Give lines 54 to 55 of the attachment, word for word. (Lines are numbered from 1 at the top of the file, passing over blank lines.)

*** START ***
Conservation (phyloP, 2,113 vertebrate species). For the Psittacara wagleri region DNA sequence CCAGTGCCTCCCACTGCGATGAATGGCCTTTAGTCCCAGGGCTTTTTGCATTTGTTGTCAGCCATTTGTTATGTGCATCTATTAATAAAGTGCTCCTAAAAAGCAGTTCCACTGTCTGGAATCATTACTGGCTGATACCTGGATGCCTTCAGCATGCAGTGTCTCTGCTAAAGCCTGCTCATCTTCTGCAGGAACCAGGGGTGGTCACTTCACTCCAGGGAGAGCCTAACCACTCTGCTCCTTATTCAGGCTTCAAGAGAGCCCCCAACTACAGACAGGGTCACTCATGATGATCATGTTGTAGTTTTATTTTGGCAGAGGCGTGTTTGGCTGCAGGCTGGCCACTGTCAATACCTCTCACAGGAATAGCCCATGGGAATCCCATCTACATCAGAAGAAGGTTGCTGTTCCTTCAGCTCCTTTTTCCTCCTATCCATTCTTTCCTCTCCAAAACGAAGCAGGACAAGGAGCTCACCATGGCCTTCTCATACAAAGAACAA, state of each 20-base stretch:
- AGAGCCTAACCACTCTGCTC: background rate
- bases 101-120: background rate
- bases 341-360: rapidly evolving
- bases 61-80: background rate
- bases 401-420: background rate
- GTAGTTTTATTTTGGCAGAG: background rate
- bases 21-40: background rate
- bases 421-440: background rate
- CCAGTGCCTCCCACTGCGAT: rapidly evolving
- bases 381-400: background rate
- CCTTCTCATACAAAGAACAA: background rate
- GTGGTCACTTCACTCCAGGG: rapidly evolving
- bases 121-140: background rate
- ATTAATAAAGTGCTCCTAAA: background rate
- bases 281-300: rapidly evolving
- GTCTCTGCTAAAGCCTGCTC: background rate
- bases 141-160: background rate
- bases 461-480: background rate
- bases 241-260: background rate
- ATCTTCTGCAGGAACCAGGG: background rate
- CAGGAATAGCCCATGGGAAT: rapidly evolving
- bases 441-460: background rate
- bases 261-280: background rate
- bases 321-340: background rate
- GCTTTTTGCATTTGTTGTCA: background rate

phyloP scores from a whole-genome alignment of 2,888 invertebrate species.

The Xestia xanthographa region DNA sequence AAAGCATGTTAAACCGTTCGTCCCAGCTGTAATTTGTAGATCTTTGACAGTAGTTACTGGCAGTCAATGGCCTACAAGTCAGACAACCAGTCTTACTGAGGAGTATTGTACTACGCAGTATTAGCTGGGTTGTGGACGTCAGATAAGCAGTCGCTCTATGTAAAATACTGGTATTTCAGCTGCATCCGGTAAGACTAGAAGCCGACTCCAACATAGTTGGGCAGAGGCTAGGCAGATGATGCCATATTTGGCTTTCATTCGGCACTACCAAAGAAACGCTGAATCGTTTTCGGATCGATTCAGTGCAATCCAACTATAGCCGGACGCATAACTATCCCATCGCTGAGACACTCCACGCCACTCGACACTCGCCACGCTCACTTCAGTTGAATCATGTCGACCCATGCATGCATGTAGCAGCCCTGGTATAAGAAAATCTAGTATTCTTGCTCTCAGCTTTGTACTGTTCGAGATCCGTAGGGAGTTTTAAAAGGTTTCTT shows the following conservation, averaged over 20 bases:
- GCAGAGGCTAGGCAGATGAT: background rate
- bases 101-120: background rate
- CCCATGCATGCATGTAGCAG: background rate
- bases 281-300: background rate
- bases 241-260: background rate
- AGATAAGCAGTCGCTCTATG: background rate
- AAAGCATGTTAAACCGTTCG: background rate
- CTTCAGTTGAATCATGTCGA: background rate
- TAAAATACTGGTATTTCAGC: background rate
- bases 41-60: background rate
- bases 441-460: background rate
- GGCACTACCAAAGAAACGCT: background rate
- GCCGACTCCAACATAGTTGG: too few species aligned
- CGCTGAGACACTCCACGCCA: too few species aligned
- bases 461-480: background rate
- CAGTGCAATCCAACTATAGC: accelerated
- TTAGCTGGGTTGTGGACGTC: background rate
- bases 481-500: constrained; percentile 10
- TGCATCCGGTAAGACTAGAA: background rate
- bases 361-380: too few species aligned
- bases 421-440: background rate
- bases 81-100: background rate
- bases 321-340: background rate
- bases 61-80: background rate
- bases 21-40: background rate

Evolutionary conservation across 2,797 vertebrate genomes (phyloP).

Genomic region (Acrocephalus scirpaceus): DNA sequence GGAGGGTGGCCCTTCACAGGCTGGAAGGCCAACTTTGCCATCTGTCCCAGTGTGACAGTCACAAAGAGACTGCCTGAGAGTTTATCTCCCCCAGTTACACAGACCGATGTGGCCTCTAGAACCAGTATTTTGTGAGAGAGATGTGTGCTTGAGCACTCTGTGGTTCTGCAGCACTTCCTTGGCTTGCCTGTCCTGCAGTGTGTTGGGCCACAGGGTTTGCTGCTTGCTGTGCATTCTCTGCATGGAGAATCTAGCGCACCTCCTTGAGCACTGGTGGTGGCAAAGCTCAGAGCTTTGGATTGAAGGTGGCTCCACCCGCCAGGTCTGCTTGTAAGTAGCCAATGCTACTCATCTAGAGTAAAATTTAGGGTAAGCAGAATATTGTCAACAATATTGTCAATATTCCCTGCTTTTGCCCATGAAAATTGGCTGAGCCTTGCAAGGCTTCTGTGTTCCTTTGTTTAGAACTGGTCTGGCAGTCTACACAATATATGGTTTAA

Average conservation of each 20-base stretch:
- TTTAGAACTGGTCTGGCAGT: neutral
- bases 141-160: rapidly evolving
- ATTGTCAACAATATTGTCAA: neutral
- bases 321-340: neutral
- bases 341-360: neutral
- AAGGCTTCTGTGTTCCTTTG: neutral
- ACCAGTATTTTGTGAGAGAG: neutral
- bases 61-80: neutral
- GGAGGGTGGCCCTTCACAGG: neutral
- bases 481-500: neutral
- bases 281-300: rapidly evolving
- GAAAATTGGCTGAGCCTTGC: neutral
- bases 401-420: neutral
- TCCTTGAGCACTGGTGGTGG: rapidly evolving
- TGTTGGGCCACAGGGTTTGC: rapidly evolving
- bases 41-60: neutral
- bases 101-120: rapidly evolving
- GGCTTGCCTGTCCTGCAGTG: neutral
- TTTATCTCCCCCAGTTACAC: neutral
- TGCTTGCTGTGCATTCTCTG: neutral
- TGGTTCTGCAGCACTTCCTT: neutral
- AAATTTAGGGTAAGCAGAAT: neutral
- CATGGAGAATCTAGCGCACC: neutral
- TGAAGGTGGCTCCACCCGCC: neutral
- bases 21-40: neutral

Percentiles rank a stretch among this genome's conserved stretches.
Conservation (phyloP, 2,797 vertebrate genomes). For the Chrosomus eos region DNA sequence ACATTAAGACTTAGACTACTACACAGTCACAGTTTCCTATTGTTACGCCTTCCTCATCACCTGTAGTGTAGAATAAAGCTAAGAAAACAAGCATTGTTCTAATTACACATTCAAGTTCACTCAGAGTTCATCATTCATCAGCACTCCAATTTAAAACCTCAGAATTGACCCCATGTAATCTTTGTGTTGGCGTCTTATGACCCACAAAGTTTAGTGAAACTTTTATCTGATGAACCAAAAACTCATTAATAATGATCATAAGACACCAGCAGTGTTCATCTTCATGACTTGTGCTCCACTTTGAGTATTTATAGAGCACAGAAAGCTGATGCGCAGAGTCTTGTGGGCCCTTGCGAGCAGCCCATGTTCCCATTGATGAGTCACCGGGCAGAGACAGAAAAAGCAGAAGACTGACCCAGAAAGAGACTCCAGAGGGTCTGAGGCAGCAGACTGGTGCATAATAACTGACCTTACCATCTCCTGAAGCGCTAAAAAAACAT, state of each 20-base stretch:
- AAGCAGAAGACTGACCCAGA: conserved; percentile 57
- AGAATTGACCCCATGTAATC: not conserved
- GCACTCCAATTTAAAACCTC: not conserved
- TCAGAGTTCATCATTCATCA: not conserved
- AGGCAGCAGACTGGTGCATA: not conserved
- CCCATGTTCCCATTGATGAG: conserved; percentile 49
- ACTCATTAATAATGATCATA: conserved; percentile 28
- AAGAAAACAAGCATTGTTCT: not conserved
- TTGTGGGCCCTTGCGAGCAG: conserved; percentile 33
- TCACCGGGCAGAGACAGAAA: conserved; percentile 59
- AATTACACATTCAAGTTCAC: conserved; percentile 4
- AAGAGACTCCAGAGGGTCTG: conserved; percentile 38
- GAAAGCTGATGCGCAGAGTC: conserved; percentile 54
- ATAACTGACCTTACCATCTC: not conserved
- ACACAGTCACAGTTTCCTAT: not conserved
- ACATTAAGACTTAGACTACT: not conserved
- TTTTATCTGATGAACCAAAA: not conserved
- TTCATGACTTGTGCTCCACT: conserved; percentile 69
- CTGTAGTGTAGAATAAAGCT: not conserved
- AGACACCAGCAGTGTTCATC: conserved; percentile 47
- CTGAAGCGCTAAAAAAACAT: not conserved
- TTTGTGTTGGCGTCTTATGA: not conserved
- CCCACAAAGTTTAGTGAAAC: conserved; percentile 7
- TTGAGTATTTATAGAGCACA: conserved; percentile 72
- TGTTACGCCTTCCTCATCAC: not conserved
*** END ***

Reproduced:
Evolutionary conservation across 2,797 vertebrate genomes (phyloP).

Genomic region (Acrocephalus scirpaceus): DNA sequence GGAGGGTGGCCCTTCACAGGCTGGAAGGCCAACTTTGCCATCTGTCCCAGTGTGACAGTCACAAAGAGACTGCCTGAGAGTTTATCTCCCCCAGTTACACAGACCGATGTGGCCTCTAGAACCAGTATTTTGTGAGAGAGATGTGTGCTTGAGCACTCTGTGGTTCTGCAGCACTTCCTTGGCTTGCCTGTCCTGCAGTGTGTTGGGCCACAGGGTTTGCTGCTTGCTGTGCATTCTCTGCATGGAGAATCTAGCGCACCTCCTTGAGCACTGGTGGTGGCAAAGCTCAGAGCTTTGGATTGAAGGTGGCTCCACCCGCCAGGTCTGCTTGTAAGTAGCCAATGCTACTCATCTAGAGTAAAATTTAGGGTAAGCAGAATATTGTCAACAATATTGTCAATATTCCCTGCTTTTGCCCATGAAAATTGGCTGAGCCTTGCAAGGCTTCTGTGTTCCTTTGTTTAGAACTGGTCTGGCAGTCTACACAATATATGGTTTAA